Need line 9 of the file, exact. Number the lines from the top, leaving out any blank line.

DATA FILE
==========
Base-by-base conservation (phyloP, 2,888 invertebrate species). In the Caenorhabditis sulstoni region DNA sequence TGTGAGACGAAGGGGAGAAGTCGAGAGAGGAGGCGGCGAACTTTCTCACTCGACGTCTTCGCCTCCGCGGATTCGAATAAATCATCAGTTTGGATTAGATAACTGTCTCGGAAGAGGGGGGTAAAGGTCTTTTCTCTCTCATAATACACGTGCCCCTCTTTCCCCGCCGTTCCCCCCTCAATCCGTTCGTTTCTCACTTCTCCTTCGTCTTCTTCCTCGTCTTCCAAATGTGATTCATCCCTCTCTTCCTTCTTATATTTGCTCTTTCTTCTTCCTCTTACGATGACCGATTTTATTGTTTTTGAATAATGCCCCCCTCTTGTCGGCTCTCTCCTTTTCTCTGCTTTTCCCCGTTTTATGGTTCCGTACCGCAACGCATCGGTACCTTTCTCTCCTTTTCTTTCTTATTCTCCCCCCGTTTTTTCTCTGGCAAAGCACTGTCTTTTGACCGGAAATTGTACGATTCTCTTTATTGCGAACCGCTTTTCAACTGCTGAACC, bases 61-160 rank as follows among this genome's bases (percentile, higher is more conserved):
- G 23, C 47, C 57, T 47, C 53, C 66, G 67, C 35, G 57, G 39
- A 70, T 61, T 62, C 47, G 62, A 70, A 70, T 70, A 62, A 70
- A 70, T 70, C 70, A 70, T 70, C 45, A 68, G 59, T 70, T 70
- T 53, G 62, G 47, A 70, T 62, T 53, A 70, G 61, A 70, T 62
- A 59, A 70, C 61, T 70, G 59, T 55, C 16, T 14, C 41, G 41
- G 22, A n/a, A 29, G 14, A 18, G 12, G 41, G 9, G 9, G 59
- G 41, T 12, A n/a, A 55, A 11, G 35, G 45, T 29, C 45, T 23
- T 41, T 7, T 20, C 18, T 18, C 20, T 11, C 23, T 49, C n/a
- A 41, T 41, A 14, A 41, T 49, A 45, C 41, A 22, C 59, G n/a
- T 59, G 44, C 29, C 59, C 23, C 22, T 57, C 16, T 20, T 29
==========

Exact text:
- T 41, T 7, T 20, C 18, T 18, C 20, T 11, C 23, T 49, C n/a